3 ways to recover from a macOS installer corruption error

Don't let a macOS corrupt installer message spell doom for your installation task. Use these 3 solutions to correct the issue.

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As far as installing or upgrading OSes goes, Apple's installer app is straight-forward and simple to use. Just launch the app, click through a few windows in the wizard, and the scripts built into the installer take over and perform the rest of the work. When performing a clean install, you only need to boot the installer first, then the rest of the steps apply like clockwork.

Only, what happens when it encounters an error and refuses to continue the install or upgrade process? More to the point, what can resolve the dreaded "corrupt installer" message, which commonly occurs during the pre-install phase and halts the task altogether with this ambiguous error code?

The good news is that barring any major issue with your system's hardware, the corrupt installer message does not have to spell certain doom for your installation task. As a matter of fact, most of the time the issue causing the error in the first place has nothing to do with data corruption.

SEE: Software quality control policy (Tech Pro Research)

Below we'll discuss three solutions that could be used to rid yourself of this error once and for all.

1. Verify the integrity of the file

While it is unlikely that the installer app is corrupt, it's not out of the realm of possibility that it could be a bad download. Before proceeding, run the command below in Terminal against your installer to determine its hash, or checksum value.

shasum /Applications/macOS\ Mojave\ Installer.app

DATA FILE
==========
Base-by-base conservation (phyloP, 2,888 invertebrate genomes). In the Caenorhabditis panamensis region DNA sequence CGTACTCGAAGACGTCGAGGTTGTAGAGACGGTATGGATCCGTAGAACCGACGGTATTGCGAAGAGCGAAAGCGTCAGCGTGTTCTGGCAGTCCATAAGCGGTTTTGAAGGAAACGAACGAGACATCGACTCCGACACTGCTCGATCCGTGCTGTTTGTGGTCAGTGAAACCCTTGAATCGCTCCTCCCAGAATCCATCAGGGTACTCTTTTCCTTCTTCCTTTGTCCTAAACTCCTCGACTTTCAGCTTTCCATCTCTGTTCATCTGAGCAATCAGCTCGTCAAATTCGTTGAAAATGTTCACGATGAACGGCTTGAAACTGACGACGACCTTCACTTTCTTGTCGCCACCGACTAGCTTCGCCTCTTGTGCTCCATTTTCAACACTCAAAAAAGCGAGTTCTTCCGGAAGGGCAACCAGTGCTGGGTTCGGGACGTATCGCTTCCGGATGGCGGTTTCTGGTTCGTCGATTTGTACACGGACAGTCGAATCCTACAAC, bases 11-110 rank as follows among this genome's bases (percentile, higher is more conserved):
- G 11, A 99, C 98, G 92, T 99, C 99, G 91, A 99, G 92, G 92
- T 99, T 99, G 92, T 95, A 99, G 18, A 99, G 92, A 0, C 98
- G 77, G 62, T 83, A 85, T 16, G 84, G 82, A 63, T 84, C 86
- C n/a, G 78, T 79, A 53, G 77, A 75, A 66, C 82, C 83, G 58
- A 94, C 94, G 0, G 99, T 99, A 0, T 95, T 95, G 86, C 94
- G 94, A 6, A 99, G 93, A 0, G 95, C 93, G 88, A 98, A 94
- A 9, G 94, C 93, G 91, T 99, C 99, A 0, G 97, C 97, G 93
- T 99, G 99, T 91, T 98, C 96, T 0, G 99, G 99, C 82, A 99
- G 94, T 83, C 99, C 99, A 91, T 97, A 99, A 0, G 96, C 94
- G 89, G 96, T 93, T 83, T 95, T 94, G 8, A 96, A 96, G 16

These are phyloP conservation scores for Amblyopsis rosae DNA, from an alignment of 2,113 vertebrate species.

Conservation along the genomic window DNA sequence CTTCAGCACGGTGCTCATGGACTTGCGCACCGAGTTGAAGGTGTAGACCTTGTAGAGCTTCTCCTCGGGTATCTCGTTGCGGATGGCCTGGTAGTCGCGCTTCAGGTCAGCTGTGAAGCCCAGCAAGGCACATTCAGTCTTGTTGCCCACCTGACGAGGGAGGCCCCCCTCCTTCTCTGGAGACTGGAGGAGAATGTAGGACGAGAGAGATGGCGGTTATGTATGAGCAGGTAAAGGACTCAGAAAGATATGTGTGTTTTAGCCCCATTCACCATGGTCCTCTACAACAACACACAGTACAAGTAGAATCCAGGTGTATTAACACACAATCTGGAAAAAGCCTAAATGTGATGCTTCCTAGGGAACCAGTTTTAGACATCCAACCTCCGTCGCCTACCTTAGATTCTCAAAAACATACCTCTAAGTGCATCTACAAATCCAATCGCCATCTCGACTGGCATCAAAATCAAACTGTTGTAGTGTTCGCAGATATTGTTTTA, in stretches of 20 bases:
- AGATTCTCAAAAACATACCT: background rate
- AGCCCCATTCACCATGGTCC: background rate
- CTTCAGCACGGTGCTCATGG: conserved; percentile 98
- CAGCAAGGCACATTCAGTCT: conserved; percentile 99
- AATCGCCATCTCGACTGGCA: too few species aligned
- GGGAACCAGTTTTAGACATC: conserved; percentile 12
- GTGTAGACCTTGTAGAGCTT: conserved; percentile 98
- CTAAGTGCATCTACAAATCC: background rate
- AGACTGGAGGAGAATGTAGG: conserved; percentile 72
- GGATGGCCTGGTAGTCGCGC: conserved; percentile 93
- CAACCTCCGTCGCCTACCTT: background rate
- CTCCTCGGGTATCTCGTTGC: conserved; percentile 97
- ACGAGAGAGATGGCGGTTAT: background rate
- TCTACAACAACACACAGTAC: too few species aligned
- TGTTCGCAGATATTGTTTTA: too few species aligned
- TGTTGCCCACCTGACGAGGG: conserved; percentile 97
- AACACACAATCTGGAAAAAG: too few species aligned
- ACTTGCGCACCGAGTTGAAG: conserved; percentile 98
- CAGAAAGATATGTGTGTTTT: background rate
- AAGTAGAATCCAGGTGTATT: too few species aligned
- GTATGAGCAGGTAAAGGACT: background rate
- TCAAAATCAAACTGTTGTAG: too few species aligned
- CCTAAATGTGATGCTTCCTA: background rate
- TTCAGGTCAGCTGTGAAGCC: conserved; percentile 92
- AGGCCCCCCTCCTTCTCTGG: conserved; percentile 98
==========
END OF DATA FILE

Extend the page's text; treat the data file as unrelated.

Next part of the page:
The hash value refers to the integrity of the file, or put another way, determines if the file has been modified in any way by calculating the value based on the hashing algorithm and comparing them to those posted by the developer. If the values match, the file is deemed unmodified or intact. However, if the values do not match, then there is a reason to believe that the data could have been modified, either maliciously or unintentionally, likely due to an incomplete download.

2. Set the correct time/date

With the file's integrity verified, next look at the time/date and make sure it is set correctly on the device. While this typically isn't an issue when performing an in-place upgrade from the GUI, it can occur frequently when performing a clean install as the time being off could cause the install to fail without further warning.

By selecting Utilities | Terminal from the toolbar in the Recovery Partition, you can enter the command below to set the current date/time. After the command is executed, quit Terminal and retry the macOS installation.


3. Connect to the internet

The file's integrity is verified and the time/date is set properly, but you're still getting the corrupt data error. The final item to check is the internet connection. Believe it or not, the installer app has been known to phone home to Apple's servers to verify that it can be installed on the device. If there's no internet connection, the process will fail, as will the task itself.

However, by connecting the device to a wired connection (or configuring the wireless connection)--directly from the Recovery Partition --the app will be able to complete its call back to Apple's servers and be given the green light to continue the installation unhindered.

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